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RMG303MidtermNotes Chapter 1- 6.docx

13 Pages

Retail Management
Course Code
RMG 303
Brent Barr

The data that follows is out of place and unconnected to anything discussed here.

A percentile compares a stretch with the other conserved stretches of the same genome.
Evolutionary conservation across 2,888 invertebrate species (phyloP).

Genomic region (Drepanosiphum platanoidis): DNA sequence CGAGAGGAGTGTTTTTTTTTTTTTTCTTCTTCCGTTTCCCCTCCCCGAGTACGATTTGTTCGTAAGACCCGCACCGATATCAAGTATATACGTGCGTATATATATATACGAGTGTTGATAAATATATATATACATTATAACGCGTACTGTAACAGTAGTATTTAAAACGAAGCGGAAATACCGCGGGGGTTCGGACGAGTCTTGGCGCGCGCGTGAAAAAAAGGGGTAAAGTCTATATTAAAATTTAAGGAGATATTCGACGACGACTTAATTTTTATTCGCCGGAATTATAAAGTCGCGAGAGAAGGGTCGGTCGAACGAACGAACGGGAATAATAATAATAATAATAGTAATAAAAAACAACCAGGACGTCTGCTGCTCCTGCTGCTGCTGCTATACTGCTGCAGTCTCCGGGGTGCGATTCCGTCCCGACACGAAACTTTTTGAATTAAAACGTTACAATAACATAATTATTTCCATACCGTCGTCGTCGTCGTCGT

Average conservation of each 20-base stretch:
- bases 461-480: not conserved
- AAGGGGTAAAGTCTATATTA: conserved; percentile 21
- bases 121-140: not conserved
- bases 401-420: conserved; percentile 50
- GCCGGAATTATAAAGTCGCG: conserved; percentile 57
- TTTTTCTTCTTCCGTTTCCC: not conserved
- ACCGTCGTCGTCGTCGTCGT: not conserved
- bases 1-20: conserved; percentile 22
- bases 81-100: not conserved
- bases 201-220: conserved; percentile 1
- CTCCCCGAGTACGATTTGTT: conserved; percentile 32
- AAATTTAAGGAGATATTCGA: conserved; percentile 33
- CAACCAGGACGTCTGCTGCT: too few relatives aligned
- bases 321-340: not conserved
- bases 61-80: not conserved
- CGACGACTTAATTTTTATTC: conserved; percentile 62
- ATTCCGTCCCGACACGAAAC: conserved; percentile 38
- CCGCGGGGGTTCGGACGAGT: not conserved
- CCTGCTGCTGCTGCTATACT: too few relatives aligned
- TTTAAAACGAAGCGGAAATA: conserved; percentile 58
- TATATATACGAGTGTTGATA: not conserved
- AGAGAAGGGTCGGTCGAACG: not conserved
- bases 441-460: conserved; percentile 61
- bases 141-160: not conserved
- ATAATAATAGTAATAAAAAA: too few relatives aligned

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1 Chapter 1 - Hiring Good People - A job description should be the first task in the hiring process - Task Analysis: lists the worker’s responsibilities , along with each task that is performed as part of a particular job - the purpose of the task, how its done, and what skills and equipment are needed to do it. It leads to decisions about the amounts of education and experience required for the position. - the personal characteristics of the applicant indicates how they will approach the job, what kind of attitude and demeanor the applicant has, and how well they are able to work with other team members. - Personal characteristic involve the person’s level of creativity, interpersonal skills, communication styles, decision making styles, ability to work under pressure, careers goals or motivation level, energy level, and his or her overall attitude. Employees are categorized : - Careerists: people who enjoy the industry and want to remain in it. -Undecided: people who avoid the typical career issues by choosing to have a series of jobs rather than a career per se -pass-throughs: people who have career goals in other occupations but are working in food service pr retail temporarily -the misplaced: those who are not well suited to the industry but to remain in it nonetheless - A career summary or introductory statement make it clear what type of position the person is seeking and why he or she is qualified. -keywords a computerized screening system is likely to recognize in written phrases in the written job description - some companies prefer to do initial interviews through the phone. this first step is another screening tool that helps to determine the candidate’s suitability for the job and his or her ability to communicate. Types of job interviews: 1- Structured: every candidate is asked the same set of questions 2. Unstructured: formed more like a conversation with each candidates responses 2 3. Combination: both! typical time for an interview is 30 - 60 minutes Use two documents : the job description and the person’s resume or application as basis for discussion What not to ask / Avoid asking: age, marital status, race ethnicity, ancestry, religious affiliations, child care arrangements, political affiliations, educaiton, alchol usage, physical or mental disabilities. The follow up interview - a few candidates who make the final cut return for the follow up interview that should focus less on specific experience and more on behavioural topics, that is, how candidates handle stress, success and failure what their work ethic is. Background checks - criminal, financial and legal background check ups. Fair Credit Reporting Act (FRCA) - third party companies that do background checks for companies. 1. Define Needs 2. Job Descriptions – employee or manager 3. Access Multiple Channels – referrals 4. Prepare for Interview – sample questions 5. Select the Right Candidate Chapter 3 - Managing People Effectively -Accountability can help provide focus, communicate priorities, indicate serious commitment to an issue, create a sense of urgency and indicate serious commitment to an issue, create a sense of urgency and tension, and demonstrate to all those in the organization that its leaders are evenhanded and fair. -people who live with the consequences of their decisions tend to make better ones. - the legendary basketball coach advised "don't measure yourself by whatnot have accomplished, but by what you should have accomplished with your ability" There ar three questions a manager should act before assigning accountability : 1. What must be done? Before people can be accountable they must understand what they are being held accountable for - and they shouldn't be held accountable for tasks 3 not worth performing, every task for which am individual is to be held accountable must be examined to ensure that it adds value. 2. Who will be held accountable? 3. What abilities will those. Will those being held accountable need to have Shifting Balance of Power -most organizations work for the assumption that management knows best -that managers ought to have control until a convincing argument can be made to the contrary - centralize authority : move authority further up the hierarchy , assuming there is one, he or she will have to convince the organization that this would lead to a preferable outcome. (page 42) - giving people the type of knee knocking accountability that puts them at risk - the way the business’ owners are at risk - is an effective alternative to a system that boasts empowerment but often delivers a great deal less. Cooperation vs. Competition - today ‘s world is too complex for any one person to create value in her workplace herself. This is true for companies in which individuals from different functional areas, departments and physical locations have to work in harmony to meet the unique needs of their customers. - Most companies are least equipped with cooperation and teamwork. we are simply not prepared to cooperate culturally, structurally, or philosophically. The Hidden Costs of Competition people frequently act on their noble instincts and help one another, indeed it is nothing less than amazing that, given the systematic promotion of competition and the resistance to cooperation there is much pulling together as there is. The potential downside risk to indecent and uncooperative behaviour : 1. internal competition squashes creativity and innovation 2. internal competition inhibits dialogue 3. internal competition can negatively impact relationships 4. internal competition lowers product and service quality 5. internal competition destroys focus : winning and process or product improvement are very different goals. when people compete with a focus on winning, they often take the fastest, most reliable, most predictable route to winning - which is rarely most effective. 4 6. internal competitiveness reduces efficiency : when individuals are less innovative , less trusting or more combative, it costs the company in a variety of ways. 7. Internal competition de-motivates those who don't win: the theory was that if people competed and the winners were rewarded they would feel appreciated and all those who didn't win would strive to do so in the future. in most cases it hasn't worked out that way. 8. Internal competition lessen self esteem : when some people lose, they begin to question their ability to succeed in this (And maybe any other) system. they worked hard and did their best and cut short. Building Cooperation (page 46) - Increase the interaction between individuals and groups - ensure that everyone has the opportunity to win - establish cooperation and respect as core values - educate everyone about the entire process - a focus on short term results often leads to a less cooperative environment - if part of everyones evaluation included and analysis of what a person or group has done to further teamwork, most organizations would be different - involve everyone in at least one cross-functional improvement effort - - consider teams as the primary unit of responsibility an important caveat: some organizations have begun to organize in teams, many have been unwilling to abandon the old structure completely, keeping team members accountable as individuals to their former functional department. the result is usually a group that does not function as a team but as individuals representing areas of expertise , each with veto power over most decisions, frustration levels tend to be high as people are torn between functional responsibilities and group commitments. The workplace ‘case systems’ in many organizations a large number of employees are given the not so subtle message that they should ‘know their place’. - command control business structures, different treatment of different classes of employees was at the heart of maintaining order in the hierarchy. The costly by- product of these practices has been reduced flexibility, less learning and an increased feeling of helplessness among certain groups. 5 - class distinction tend to create bureaucracy, lessen self esteem, and lead to a feeling in which many individuals that they have little control over the systems in which they work. - downsizing and flattening organizational hierarchies might help cut down on the negative effects of class distinctions, but if companies don't change the structures that created the problems initially it won't be long before a similar class system emerges. Chapter 4 - Managing Union Employees - Today ~31% of Canadian employees unionized or are covered by a collective agreement or union contract • Larger role provincial and federal government in labour laws, diversity, & human rights • Recent economic and market fluctuations have impacted ability to unionize History of labour unions: - before the industrial revolution (1740 - 1830) associations of skilled workers were known as ‘craftsmen guilds’ that set up professional standards and apprenticeship systems for their members. - during the decades of the industrial revolution, English craftsmen guilds evolved into unions with which we are familiar today. workers organized to protect their members from abuse, overwork, poor pay at the hands of industrialists who viewed their workers as another piece of their machinery. - the united steelworkers of america started organizing in 1936 and within six years grew enormously with more than 700,000 members in the us and canada. -Historically, employers that have resisted unionization of their workforces have done so for two reasons 1- it interferes with management ability to run the company as its owners see fit. 2- it introduces an ‘outsider’ element to the employer -employee relationship and can divide workers loyalties between company and union. - when a company is unionized, it must subscribe to union dictated work rules, pay scales, job protection procedures and other union policies that often affect its business processed to the point that costs increase and profits decrease. - employers also prefer straightforward manager to employee communication; they don't like basic union feature of the union shop steward, the on site employee who serves as the union representative and may become involved in even the most minor disputes or misunderstandings between manager and other employees. 6 Types of Unions 1- Craft Unions were the foundation organizations of the union movements. like guildas before them, they focus on workers with similar skills doing similar jobs, and generally include apprenticeship programs among their functions. Actors, boilermakers, carpenters, electricians, ironworkers, machinist, plumbers, railway engineers and stone workers are among the skill sets represented by craft unions. craft unions exert their power through the ability to control the labor supply of a given craft. they are the strongest at the local level. 2. Industrial Unions: Are association made up of all workers in a single industry . These workers perform different jobs requiring different skills and skill levels, including many that are represented by craft unions. auto workers, mine workers, steel workers and textile workers are among the industries represented. They exert their force primarily through the ability to control the labor supply of a given industry. they are the strongest on national level. Uptill 1955 craft unions belonged to the american federation of labour and industrial unions were organized into congress of industrial organizations. they merged in that year to form the american federation of labor congress of industrial organizations, better known today by its acronym AFL-CIO (represents 58 separate unions). Unions - Unite Here: 450,000 workers in apparel and textile manufacturing, apparel distribution centres, apparel retail industries, laundries, hotel, casinos, food service, airport concessions and restaurants. (page 56) 2004 merger. examples - Aramark, brooks brothers, ceaser’s entertainment, harrah;s entertainment, hilton, hyatt, walt disney, levi strauss, liz claiborn , Xerox - Industrial Workers of the World (IWW) : represents several thousands of sand